Dear NCCT Couples and Community – 

Several weeks ago, we sent you a letter regarding COVID-19 and the implications of the ensuing pandemic. We talked about adjustments and modifications being made and the offering of online services for our couples. This was done to band together. To weather the storm ahead in a proactive manner because we deeply value the importance of relational health in the couple and family systems, particularly when the road forward looks precarious. 

Amid this confusing, heartbreaking, and unsettling time, we are now, as a nation, face-to-face with another enemy. One that has been with us far longer than the coronavirus or stay-at-home order. This enemy is hate. It’s “better-than” thinking. It’s narrow minds, closed eyes, and shut mouths. It’s ignorant, blatant, systemic racism that has led to the appalling and unnecessary deaths of innocent lives – George Floyd, Ahmaud Arbery, Breonna Taylor. Tragically, there are countless others. 

We are feeling a multitude of emotions in the aftermath of these past days—anger, sorrow, fist-clenching rage. Emotions are called feelings because we FEEL – in our bodies, generated by physiology – that something is happening. Anger and rage, in particular, are communicating that something is not okay. In this case, profoundly, not okay

As a Center, we remain committed to strengthening the bonds of the couple system to promote meaningful and life-changing relationships. This undertaking is grounded in the belief that resiliency and vulnerability within the walls of safe relationships mean we can live our most authentic lives – lives that are led by compassion for the common good. This starts at home, but it doesn’t end there. We must go forth, out of our impervious dwellings and our intact comfort zones, and spread this message of inclusion and unity until it’s made a reality in the larger systems that we are all a part of.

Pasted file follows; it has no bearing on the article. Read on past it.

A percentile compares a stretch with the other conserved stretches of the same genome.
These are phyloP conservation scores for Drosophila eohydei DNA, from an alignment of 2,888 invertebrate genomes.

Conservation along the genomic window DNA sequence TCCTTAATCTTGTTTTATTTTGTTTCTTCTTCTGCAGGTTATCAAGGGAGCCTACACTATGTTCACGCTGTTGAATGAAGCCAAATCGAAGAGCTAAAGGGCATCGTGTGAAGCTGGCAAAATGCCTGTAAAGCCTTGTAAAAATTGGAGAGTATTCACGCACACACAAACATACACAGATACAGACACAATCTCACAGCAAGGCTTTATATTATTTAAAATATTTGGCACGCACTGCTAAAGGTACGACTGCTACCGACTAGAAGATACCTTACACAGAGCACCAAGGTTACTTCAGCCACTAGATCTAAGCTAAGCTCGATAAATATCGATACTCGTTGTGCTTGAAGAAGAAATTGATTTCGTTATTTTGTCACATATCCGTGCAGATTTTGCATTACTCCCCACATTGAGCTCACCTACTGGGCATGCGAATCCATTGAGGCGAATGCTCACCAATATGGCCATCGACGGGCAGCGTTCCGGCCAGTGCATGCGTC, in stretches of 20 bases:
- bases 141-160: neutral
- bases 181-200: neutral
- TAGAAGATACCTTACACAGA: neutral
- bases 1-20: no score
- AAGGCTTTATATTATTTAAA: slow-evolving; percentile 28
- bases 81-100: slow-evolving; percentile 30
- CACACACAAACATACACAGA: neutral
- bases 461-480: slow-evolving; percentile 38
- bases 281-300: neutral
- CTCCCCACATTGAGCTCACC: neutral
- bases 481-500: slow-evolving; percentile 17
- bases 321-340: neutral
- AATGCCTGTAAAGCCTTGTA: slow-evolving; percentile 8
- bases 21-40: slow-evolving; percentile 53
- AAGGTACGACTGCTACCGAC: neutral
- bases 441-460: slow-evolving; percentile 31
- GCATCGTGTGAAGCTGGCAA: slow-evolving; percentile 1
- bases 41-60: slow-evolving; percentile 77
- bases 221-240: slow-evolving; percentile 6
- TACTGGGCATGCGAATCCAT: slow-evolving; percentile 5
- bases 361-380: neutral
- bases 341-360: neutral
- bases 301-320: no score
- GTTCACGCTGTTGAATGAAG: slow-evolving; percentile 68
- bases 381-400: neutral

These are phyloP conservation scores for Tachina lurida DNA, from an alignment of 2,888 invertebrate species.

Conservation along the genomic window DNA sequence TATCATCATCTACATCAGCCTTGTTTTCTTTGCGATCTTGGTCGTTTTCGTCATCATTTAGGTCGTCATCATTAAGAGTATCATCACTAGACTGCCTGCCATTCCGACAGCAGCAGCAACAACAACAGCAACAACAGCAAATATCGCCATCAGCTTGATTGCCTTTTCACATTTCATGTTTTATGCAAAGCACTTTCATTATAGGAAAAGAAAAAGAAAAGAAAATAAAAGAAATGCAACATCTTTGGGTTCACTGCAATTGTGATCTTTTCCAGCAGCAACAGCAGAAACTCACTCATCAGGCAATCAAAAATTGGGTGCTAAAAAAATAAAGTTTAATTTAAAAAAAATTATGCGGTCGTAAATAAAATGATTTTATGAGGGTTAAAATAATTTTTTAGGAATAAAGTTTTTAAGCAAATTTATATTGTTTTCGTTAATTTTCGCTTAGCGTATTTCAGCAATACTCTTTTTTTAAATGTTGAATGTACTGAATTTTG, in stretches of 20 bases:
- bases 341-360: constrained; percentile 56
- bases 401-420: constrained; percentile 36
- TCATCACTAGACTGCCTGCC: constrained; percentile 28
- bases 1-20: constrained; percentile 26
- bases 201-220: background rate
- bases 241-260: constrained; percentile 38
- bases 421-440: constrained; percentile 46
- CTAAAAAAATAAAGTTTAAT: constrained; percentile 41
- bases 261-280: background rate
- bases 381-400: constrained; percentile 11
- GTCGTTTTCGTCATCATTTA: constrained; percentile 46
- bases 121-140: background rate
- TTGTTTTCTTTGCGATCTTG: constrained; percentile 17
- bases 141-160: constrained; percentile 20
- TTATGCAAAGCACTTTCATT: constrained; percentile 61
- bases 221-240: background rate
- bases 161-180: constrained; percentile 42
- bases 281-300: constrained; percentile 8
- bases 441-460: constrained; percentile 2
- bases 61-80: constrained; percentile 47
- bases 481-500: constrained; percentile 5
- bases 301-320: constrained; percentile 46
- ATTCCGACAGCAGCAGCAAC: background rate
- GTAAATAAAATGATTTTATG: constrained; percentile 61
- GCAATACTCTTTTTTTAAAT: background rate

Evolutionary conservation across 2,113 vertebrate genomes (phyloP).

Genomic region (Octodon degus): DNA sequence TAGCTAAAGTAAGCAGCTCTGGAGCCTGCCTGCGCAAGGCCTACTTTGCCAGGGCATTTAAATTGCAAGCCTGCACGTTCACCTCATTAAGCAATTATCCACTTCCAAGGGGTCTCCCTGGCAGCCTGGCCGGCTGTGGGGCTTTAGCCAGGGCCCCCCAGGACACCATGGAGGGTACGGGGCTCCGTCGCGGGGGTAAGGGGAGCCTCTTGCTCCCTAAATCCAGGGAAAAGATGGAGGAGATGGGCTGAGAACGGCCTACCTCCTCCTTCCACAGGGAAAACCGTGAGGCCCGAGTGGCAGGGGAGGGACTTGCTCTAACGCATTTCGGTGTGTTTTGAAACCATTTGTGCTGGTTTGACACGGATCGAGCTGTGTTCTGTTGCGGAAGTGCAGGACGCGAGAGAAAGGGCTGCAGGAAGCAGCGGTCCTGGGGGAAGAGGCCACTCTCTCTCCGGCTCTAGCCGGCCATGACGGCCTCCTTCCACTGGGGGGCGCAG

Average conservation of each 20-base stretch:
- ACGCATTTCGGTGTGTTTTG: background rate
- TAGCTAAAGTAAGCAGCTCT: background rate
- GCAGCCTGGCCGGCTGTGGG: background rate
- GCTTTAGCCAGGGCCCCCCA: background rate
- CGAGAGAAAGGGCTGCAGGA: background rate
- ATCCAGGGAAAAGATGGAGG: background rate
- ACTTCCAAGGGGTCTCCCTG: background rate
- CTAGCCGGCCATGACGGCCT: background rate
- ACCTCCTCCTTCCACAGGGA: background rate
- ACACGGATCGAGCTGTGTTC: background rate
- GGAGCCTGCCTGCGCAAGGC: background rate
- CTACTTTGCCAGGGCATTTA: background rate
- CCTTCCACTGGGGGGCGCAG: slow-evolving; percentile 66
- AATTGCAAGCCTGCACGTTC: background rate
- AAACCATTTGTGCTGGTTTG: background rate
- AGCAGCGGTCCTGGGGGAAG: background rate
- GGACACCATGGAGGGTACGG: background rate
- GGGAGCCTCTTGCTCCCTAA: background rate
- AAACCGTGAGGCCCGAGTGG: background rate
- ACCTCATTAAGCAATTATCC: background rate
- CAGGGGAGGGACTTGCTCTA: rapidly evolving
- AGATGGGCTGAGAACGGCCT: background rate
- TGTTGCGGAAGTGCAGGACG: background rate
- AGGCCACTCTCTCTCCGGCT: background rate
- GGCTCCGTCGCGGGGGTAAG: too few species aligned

In today’s Marriage Minute, an email newsletter from The Gottman Institute, the author recounts a description John Gottman gave to empathy within relationships, “real empathy comes from going: ‘You know, I understand how upset you are. It truly hurts me that I’m messing up this way, and I’ve got to take some action.’ Real empathy comes from feeling your partner’s pain in a real way, and then doing something about it.”

Right now, there is a collective “feeling” of pain, and it’s real. If we are going to live out what we say we value, what we say we believe and stand for, then we have to show up – to display our collective empathy – to do “something about it.”

At NCCT, our staff is committing to:

●      Financially support organizations that represent racial justice and equality

○      The Bail Project

○      NAACP Legal Defence Fund

○      Communities United Against Police Brutality

○      Loveland Therapy Fund 

●      Attend trainings and read relevant resources to continually grow in our competence as curious and knowledgeable therapists

●      Facilitate hard but necessary conversations, both amongst ourselves and with our couples:

○      Never assuming a neutral stance but instead a proactive one,

○      Asking our clients about racism and how it impacts their lives and our therapeutic relationship,

○      And, advocating for equal regard, open accountability, and genuine social justice for all humanity.

As we take these next steps, we invite you to join us.  We haven’t done enough, but we’re committed to doing more.  Give.  Learn.  Speak.  Listen.  We’re in this together.

In Solidarity,

Your NCCT Therapists

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